Last fall, now-presumptive Democrat nominee Hillary Clinton said “she supported allowing cities and states to tax online purchases” though Reuters noted at the time “she would not mandate it.” Her position mirrors that of the Senate-passed Marketplace Fairness Act, which would allow states to impose taxes on online sales in a way that favors their local businesses over out-of-state firms that have no representation in the taxing state.
Yesterday, presumptive Republican nominee Donald Trump appeared to embrace Clinton’s position on the internet sales tax, telling radio host Hugh Hewitt “…that Amazon doesn’t pay tax. … And a lot of people think Amazon should be paying tax, and they’re not, and they’re destroying department stores and retailing all over the country…”
Yesterday, presumptive Democrat nominee Hillary Clinton welcomed presumptive Republican nominee Donald Trump “to the cause” of placing additional restrictions on Americans’ Second Amendment rights. While Trump’s tweet was light on policy — and his campaign declined to provide specifics — it was widely viewed as an endorsement of the types of restrictions President Obama, Congressional Democrats and Michael Bloomberg support.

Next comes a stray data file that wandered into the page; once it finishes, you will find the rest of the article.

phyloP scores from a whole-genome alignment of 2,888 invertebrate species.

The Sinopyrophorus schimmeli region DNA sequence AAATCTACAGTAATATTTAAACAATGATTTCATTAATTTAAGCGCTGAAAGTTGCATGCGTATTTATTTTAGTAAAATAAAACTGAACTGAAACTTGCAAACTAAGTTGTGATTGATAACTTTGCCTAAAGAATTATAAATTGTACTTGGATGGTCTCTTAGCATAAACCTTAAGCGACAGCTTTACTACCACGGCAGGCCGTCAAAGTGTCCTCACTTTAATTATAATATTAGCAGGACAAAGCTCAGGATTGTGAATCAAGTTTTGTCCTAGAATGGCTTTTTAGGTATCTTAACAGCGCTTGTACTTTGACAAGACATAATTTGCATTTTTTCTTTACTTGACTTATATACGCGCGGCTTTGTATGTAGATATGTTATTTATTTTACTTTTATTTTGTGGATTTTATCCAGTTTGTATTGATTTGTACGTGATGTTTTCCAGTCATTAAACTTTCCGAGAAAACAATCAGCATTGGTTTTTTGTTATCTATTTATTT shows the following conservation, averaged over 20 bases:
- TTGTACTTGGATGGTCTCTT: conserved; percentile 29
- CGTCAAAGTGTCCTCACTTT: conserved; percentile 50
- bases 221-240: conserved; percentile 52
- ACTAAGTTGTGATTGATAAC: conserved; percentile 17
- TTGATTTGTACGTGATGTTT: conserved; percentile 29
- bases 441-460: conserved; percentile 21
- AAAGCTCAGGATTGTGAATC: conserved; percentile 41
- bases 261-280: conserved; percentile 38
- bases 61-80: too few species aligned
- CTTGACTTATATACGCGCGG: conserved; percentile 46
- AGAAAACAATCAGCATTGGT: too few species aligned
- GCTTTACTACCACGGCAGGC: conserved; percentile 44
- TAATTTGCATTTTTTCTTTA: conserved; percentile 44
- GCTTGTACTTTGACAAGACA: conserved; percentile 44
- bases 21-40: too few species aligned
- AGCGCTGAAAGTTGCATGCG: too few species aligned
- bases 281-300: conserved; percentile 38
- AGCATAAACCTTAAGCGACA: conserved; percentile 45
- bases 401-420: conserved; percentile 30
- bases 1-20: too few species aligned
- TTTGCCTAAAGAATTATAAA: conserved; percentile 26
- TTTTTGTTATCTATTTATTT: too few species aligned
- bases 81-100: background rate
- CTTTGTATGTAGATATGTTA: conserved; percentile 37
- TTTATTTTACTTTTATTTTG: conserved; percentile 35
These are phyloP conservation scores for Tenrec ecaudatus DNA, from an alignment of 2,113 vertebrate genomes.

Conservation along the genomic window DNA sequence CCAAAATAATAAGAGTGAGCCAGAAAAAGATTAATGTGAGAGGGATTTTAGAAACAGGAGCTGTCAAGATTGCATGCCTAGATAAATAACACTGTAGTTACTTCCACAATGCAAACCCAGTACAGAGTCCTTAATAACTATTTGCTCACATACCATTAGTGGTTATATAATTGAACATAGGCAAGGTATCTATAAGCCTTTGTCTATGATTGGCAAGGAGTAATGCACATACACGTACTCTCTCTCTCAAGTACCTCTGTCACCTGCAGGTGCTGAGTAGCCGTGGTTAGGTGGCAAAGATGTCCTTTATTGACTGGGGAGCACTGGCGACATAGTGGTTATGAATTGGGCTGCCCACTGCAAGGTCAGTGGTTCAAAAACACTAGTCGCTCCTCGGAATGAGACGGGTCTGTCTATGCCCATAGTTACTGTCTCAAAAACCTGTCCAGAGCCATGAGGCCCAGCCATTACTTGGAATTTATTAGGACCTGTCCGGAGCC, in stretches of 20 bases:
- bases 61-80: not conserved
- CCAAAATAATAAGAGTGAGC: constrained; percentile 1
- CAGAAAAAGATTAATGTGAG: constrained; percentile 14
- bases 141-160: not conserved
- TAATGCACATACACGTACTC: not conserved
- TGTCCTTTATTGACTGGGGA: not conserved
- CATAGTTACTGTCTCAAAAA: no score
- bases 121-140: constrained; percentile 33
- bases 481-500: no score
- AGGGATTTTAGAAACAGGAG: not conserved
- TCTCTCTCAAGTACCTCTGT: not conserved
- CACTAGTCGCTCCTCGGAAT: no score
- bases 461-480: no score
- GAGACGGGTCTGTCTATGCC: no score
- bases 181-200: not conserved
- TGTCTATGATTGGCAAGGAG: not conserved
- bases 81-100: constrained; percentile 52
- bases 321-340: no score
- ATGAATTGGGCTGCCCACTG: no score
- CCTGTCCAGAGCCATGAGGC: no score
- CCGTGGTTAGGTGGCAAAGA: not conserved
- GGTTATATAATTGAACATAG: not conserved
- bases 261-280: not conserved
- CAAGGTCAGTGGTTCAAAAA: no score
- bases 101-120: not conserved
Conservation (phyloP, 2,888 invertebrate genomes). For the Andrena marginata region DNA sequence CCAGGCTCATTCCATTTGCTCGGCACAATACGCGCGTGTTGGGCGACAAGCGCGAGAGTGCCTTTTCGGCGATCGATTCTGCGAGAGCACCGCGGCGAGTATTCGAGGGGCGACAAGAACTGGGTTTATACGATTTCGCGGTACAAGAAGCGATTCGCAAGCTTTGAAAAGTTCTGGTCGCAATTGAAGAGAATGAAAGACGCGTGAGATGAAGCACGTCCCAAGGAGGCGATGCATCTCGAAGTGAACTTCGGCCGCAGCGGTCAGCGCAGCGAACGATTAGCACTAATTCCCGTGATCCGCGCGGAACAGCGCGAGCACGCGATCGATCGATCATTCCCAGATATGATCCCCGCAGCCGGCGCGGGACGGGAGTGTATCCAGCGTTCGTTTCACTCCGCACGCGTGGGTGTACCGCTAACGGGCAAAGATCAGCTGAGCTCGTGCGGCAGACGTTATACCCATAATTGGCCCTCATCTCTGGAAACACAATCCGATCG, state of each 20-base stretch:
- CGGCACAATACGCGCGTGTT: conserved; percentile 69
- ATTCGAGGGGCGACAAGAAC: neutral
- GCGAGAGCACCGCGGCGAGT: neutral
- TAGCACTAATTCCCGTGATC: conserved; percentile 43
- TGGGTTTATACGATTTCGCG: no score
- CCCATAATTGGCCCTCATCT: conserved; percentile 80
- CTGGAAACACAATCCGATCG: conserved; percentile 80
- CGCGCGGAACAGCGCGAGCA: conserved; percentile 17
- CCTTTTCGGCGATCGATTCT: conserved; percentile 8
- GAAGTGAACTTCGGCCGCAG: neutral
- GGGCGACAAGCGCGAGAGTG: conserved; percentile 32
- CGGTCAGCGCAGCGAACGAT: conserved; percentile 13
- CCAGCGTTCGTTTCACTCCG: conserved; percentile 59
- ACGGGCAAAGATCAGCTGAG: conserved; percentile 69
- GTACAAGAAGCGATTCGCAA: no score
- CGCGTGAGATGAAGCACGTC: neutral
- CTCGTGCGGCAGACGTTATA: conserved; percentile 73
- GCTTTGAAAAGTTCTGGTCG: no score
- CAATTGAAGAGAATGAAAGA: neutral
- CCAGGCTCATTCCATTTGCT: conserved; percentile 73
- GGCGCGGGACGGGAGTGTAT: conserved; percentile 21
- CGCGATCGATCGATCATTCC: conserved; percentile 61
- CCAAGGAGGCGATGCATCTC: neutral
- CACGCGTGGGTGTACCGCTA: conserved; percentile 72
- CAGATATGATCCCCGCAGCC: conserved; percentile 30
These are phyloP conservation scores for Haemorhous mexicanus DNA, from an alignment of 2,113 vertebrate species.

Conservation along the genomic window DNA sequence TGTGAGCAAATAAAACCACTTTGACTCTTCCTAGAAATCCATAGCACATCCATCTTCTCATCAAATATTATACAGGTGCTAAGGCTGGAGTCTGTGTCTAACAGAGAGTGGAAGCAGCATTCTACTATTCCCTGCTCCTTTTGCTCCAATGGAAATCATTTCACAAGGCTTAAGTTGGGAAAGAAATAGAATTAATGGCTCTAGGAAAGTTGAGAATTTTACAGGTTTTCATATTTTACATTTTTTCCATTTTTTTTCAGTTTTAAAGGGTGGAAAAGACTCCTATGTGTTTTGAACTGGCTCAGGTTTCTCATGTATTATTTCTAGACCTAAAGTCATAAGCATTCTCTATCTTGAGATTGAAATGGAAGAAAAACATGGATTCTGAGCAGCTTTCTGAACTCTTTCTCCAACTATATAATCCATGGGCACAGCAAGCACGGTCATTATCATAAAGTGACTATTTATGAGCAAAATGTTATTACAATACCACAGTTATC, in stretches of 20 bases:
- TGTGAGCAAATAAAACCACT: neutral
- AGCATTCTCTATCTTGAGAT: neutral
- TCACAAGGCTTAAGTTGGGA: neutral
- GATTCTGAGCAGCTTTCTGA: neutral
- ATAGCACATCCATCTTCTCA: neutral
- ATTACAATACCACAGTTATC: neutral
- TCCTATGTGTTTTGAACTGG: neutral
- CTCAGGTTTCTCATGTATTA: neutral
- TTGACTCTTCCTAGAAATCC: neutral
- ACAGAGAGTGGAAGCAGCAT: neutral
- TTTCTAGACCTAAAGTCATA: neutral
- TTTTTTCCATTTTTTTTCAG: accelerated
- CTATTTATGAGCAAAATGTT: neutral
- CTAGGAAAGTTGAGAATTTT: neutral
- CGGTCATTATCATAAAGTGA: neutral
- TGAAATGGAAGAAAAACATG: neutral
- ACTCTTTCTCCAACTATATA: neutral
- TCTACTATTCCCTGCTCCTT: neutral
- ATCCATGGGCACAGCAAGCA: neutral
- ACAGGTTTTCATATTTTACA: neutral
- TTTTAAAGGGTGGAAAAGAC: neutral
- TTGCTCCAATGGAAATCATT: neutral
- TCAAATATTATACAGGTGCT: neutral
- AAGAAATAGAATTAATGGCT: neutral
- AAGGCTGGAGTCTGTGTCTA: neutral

“The rush to eliminate due process rights is alarming,” Heritage Action’s chief executive officer Michael A. Needham said. “Responsible presidential nominees should lead the nation in a conversation about what types of counterterrorism measures are effective, but restricting firearm access by presuming guilt is not one of them. Americans deserve real leadership on the issue of Islamist terrorism, not made for TV sound bites intended to erode our constitutional rights.”
Earlier this week, The Heritage Foundation’s James Jay Carafano explained that “Restricting Americans’ access to firearms has never been on the list of any responsible counterterrorism agenda” because it’s not an “efficacious responsible measure.”
Heritage: The Terrorist Watch List, Explained